I was surprised to not find
in this story any mention of military training as a possible pathway to a career
in electronics. 1948, when this article appeared in Radio & Television News
magazine, was a year when a plethora of highly trained and competent cadre of electronics
technicians were available for exploitation by commercial industries. During the
years of World War II, which came to a close in the Fall of 1945, most research,
development, and production of high tech equipment resulted in major advancements
in radio, television, radar, teletype, medicine, and creature comforts was operated
and maintained by service personnel. Immediately after the war and even for many
months prior to the surrenders of Germany and Japan, when the outcome became apparent,
many commercial companies began training programs for accommodating a new era of
technology for the civilian community.
Students of Today - Technicians of Tomorrow
Commercial video broadcast equipment at American Television.
Inc., includes the latest RCA image orthicon camera links as well as iconoscope
cameras for studio use by the trainees.
By Charles Edward Chapel
Many schools stand ready and equipped to help you get basic training in television.
Only the uninitiated will contend that television is a subject that "anyone can
pick up in his spare time." The complexity of modern television circuits, the high
voltages encountered, and the delicacy of many of the component parts puts television
out of the reach of the kitchen-table tinkerer or the casual experimenter. Television
is a job for trained men who know what they are doing and why. The cost of the equipment
alone, either at the transmission end or in the home, is such that the tyro is excluded
from servicing work. The test equipment used in the servicing and aligning of television
receivers is of laboratory caliber and, as such, needs the touch of the trained
Of course, formal training in television is the only answer to the present problem
of securing enough qualified technicians to service the hundreds of thousands of
television sets already in use and to install the many thousands more receivers
coming off the production lines.
There are today in this country many well-equipped and fully-accredited schools
where embryo video technicians may acquire the necessary know-how to enable them
to competently service television receivers. Each of these schools offers many advantages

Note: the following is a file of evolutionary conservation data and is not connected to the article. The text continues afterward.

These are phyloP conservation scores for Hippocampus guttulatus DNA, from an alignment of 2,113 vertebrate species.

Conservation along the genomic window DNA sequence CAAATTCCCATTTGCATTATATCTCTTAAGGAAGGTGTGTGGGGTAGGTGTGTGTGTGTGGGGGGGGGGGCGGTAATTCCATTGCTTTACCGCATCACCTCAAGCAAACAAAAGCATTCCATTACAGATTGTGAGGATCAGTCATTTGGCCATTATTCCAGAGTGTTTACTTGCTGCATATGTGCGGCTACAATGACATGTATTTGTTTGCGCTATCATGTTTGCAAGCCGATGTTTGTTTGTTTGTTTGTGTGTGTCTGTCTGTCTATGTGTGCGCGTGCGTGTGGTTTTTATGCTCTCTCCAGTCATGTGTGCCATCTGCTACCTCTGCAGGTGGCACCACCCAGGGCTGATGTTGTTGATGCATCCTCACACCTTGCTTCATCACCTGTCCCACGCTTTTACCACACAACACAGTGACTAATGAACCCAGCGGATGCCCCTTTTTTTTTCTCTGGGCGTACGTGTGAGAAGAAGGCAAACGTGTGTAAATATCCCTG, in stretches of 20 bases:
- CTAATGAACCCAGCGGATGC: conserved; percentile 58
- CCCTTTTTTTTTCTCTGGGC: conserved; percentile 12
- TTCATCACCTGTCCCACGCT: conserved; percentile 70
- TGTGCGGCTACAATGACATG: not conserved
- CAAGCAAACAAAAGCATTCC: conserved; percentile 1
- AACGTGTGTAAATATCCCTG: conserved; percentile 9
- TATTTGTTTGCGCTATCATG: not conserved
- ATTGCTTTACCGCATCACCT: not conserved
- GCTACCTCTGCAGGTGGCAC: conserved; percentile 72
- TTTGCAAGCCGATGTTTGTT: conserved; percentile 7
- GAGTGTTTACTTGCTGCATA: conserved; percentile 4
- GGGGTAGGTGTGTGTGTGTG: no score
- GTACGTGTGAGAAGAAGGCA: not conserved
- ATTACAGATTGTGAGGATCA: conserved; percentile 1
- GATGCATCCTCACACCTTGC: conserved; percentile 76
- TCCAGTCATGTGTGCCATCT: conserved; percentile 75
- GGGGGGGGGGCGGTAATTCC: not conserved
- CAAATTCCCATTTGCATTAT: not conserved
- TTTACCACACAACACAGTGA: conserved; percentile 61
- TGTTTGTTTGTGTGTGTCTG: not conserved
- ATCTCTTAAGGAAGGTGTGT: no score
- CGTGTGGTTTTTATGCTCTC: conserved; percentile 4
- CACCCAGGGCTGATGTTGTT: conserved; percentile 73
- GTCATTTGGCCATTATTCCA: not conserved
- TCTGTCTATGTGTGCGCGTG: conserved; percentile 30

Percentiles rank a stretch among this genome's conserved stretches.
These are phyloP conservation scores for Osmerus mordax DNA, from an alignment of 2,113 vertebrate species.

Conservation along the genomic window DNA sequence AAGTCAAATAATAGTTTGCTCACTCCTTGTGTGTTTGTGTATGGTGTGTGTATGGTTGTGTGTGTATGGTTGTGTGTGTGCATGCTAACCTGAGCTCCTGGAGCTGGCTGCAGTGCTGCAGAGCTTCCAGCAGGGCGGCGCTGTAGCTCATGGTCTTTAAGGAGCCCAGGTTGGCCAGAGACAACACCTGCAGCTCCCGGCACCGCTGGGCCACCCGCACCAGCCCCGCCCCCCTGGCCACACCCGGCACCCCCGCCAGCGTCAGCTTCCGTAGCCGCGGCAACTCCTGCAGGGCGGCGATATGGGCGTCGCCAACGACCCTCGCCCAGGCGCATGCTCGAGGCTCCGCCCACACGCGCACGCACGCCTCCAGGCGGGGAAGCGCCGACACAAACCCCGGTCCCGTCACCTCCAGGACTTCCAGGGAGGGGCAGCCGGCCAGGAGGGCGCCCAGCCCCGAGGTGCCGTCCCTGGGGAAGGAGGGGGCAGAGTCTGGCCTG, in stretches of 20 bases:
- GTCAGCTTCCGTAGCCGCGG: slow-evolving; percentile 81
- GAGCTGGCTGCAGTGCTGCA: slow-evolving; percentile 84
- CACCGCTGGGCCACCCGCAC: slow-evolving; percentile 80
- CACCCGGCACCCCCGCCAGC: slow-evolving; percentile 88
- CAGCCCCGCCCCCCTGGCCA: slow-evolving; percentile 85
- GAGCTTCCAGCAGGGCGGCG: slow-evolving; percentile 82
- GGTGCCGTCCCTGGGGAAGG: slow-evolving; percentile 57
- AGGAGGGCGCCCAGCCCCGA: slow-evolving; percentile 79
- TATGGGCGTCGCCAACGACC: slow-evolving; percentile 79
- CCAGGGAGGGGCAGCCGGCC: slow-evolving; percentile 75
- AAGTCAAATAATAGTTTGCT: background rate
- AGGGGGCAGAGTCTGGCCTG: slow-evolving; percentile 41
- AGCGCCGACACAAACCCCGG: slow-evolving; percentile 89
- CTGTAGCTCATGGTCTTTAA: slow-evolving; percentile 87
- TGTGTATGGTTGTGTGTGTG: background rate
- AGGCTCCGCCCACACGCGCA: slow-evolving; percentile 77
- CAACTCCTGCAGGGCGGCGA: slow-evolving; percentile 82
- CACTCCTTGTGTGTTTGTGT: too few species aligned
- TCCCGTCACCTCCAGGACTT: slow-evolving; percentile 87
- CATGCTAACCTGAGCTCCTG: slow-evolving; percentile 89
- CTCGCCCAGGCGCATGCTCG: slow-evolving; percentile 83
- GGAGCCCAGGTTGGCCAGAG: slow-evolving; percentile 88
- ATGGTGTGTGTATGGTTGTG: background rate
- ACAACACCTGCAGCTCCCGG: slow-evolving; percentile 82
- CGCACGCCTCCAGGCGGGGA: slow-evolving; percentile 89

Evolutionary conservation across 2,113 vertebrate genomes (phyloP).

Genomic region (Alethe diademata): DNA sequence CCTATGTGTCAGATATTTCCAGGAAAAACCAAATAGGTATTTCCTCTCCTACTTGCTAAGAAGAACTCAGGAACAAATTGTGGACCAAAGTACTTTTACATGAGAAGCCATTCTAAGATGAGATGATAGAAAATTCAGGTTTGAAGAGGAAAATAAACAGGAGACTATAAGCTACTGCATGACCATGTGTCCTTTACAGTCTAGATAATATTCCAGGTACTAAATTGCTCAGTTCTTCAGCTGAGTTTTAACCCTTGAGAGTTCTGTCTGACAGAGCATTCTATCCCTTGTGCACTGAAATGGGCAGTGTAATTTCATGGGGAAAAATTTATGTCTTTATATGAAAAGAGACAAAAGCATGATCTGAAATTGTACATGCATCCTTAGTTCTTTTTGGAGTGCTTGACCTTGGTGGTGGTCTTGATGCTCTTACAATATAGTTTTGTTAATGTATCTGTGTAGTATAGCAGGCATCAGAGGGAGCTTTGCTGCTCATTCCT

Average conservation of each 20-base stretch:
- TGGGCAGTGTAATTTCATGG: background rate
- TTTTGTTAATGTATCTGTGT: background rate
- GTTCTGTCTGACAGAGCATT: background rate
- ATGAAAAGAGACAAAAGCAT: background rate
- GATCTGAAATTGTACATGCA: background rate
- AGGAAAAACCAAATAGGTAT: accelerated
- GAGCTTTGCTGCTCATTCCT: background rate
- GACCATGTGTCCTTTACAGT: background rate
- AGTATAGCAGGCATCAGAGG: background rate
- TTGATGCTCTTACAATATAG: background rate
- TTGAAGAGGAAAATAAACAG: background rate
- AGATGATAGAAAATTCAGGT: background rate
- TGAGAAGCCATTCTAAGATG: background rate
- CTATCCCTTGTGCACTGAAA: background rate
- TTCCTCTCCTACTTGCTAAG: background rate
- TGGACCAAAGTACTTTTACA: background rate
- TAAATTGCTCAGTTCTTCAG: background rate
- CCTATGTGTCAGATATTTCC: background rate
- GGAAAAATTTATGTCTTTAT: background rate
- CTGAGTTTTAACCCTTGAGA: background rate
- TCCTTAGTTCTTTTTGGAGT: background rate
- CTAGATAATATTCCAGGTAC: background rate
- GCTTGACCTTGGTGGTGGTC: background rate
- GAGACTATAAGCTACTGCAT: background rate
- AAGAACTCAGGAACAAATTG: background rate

to the prospective student; trained faculty, well-equipped technical libraries,
modern laboratories and workshops where up-to-date test and servicing equipment
is available, in addition to employment placement services which assist the graduate
to find his niche.
Television studio and a partial view of the control room set
up at the Electronics Institute. Inc., in Detroit. Here students study some of the
practical problems encountered in TV.
Good laboratory equipment plays an important role in the training
of future television technicians. At Central Radio and Television Schools these
students check an RCA 630 TS receiver.
Students unable to attend resident schools have a wide choice
of correspondence courses. This DeForest Training, Inc., student can experiment
with radio equipment in his own home.
"Learning by doing" is one of the best ways to acquire a working
knowledge of television. Here students at the Hollywood Sound Institute test their
theoretical training in the lab.
The demand for television servicing courses is at an all-time
high. These students at Valparaiso Technical Institute work on commercially built
receivers in the school's laboratories.
This well-equipped technical library for students in residence
at Capitol Radio Engineering Institute in Washington points up one advantage of
formalized technical TV training.
Many of these schools offer both day and evening courses for the benefit of students
employed in other fields. Some of these courses are available to veterans under
the G.I. Bill while still other courses can be pursued at home through "home study"
or "correspondence" plans.
According to the catalogues of the schools, courses are varied in length or can
be tailored to suit the requirements of the student. Curricula cover from one year
to 6 year courses which qualify the student as a television serviceman or lead to
a degree of Bachelor of Science in Television Engineering.
Many factors will enter into the student's choice of educational facilities;
proximity to his home, length of course, type of training offered, availability
for veterans' training, etc. In making any selection it is well to remember that
the training received now will let you in on the ground floor of a new and growing
profession. Investigate the courses that the various schools have to offer. Discuss
your educational requirements with the registrars at the various schools.
Professional advice on the selection of the proper school to meet your needs
is available from Dr. J. S. Nofsinger, Director, National Council of Technical Schools,
Washington, D. C.
The thing to remember; however, is that the time is very near when thousands
of television technicians will be needed and what you do now toward getting adequate
training in the field will affect your future in television. The bandwagon is rolling
now - the decision is up to you!
Television antenna equipment is no mystery to the student who
can experiment with a variety of installations. American Television Laboratories
of California provides such facilities.
Control panels and other television studio equipment give students
at the National Schools an opportunity to test their video knowledge under simulated
TV transmission conditions.
Posted November 17, 2022
(updated from original
post on 10/3/2016)